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Discussion in 'Relationships, Discrimination, and Jealousy' started by B_boynextdoorkpt, May 19, 2008.
I support it, what is the concensus on here?
Me too! How can loving someone so much that you make a life long commitment be a wrong thing?
I need it, if my boyfriend passes, or if he cheated on me and accidently fell down a flight of stairs, i'd be screwed as far as benefits, funeral expenses, etc.. It bothers me that in a country where I pay taxes, obey the law (for the most part) I can't get the same support a straight couple does simply because both of us have penises. Even if I weren't gay, I'd still support it because I don't believe personal beliefs have any place in a discussion about civil rights. Unless homosexuals are animals, we should have access to everything available to straight couples. Except appearing on Dr. Phil, you guys can keep that.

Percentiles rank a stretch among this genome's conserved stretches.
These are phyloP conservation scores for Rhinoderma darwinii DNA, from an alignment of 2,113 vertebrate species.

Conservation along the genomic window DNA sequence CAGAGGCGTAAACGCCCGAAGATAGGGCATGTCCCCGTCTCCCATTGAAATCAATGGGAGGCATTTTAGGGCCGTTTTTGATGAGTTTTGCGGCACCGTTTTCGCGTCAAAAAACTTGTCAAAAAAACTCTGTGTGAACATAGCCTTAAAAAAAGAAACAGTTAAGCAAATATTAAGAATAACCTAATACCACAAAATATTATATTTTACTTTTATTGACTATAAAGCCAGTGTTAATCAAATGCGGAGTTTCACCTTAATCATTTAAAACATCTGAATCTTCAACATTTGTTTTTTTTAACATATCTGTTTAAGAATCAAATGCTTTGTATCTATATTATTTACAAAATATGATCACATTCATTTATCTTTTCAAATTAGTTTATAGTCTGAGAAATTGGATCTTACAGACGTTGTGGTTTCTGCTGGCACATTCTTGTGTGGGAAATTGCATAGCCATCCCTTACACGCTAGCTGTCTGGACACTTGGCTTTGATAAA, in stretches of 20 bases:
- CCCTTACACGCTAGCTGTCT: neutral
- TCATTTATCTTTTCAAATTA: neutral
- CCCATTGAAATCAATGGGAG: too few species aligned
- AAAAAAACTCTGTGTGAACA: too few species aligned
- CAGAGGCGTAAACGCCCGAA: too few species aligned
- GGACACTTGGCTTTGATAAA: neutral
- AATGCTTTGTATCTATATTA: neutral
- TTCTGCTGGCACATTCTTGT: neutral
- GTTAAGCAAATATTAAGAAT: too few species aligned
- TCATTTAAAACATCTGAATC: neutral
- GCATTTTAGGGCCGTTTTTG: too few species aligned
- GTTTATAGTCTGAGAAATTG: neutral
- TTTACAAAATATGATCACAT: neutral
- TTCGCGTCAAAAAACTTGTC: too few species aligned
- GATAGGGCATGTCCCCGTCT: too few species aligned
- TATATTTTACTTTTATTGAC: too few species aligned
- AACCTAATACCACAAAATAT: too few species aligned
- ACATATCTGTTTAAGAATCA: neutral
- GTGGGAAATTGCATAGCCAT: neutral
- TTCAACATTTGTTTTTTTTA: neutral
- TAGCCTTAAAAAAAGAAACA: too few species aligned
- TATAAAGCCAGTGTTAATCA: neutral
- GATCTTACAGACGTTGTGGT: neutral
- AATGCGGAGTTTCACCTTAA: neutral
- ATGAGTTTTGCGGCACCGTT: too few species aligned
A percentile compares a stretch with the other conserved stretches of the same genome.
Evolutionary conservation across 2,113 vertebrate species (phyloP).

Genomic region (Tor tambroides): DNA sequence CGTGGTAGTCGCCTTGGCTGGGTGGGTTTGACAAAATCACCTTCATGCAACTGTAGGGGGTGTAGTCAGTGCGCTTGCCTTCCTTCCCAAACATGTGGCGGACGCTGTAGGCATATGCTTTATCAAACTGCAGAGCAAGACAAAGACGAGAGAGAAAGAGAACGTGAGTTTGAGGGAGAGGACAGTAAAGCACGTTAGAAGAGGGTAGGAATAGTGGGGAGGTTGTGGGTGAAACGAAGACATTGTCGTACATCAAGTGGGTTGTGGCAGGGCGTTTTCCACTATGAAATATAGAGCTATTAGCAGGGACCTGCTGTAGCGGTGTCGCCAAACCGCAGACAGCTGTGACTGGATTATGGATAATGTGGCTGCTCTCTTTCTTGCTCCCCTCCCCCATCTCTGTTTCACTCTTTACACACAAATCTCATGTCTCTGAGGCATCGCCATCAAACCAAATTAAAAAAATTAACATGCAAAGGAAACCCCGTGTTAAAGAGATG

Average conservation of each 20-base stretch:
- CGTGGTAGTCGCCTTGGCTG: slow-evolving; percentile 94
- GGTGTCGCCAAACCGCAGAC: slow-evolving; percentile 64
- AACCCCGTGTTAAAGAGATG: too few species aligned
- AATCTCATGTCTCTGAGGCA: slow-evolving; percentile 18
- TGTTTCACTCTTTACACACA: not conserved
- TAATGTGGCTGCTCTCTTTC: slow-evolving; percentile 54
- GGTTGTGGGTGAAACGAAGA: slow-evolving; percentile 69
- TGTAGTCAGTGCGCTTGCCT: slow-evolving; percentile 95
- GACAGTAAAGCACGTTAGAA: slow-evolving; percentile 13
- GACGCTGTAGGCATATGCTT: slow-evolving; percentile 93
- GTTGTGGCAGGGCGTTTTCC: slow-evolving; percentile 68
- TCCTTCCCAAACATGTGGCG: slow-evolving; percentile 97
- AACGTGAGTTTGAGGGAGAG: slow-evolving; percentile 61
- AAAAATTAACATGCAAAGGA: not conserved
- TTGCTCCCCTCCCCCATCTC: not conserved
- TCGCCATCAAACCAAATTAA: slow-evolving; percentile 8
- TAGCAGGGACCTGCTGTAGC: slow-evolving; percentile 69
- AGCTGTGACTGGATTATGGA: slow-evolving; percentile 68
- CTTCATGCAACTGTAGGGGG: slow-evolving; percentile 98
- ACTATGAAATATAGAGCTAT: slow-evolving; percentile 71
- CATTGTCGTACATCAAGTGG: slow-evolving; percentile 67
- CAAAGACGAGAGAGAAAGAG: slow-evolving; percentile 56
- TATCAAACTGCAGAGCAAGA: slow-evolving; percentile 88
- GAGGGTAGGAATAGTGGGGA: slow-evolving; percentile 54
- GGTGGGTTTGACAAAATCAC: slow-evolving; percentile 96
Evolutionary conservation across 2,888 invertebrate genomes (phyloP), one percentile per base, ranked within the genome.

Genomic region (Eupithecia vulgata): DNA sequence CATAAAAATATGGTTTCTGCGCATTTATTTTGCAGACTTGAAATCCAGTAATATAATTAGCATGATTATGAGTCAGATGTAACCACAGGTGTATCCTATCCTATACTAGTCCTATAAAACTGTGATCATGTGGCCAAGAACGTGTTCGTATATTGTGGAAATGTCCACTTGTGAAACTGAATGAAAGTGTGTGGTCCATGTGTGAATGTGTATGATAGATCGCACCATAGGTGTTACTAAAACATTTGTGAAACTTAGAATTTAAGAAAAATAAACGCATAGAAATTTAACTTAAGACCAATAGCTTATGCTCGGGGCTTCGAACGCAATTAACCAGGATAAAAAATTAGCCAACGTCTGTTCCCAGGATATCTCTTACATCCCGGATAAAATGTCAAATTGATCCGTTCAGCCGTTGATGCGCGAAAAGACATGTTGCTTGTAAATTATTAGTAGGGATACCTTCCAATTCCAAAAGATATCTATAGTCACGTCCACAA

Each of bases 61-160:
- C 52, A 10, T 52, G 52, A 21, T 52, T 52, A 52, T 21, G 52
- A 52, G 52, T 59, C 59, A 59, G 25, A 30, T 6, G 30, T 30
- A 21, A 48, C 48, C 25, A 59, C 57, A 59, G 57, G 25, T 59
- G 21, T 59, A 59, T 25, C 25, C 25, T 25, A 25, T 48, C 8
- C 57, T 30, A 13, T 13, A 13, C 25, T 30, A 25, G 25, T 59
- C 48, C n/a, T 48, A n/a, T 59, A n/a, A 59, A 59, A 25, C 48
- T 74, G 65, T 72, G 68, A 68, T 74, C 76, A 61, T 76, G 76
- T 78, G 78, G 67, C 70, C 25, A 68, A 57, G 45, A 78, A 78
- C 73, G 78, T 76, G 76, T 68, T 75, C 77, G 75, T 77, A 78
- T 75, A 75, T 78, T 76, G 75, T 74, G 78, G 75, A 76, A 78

Not to mention the stimulation it might give the weak economy. Imagine two queens planning a wedding. $500 Louis Vatton napkins. The US is missing out on tons of dollars by not allowing gay marriage, it's not just about what we can RECEIVE but what we can CONTRIBUTE.
I support it but I do admit I support it rather blindly. I don't know all the benefits of marriage except for these:
I can stay with him/he can stay with me in the hospital.
Whatever it's called when possessions whatnot are passed to the living partner.
That's all I know about marriage in the legal sense but really that's all that seems to matter other than the immense bond that I feel would go along with it all.
In short, I'd like Gay Marriage to be national before I find my mister right. <3
I'm obviously for equal marriage rights for all adults, or for none. The church is free to do whatever it wants, but when the government gets involved, it is legally bound to make the same laws apply to ALL citizens, not just the chosen few. So, if the government wants to get out of the marriage business altogether (and repeal all laws that refer, even tangentially, to marriage) that would be best, and leave it to the church to administer marriages.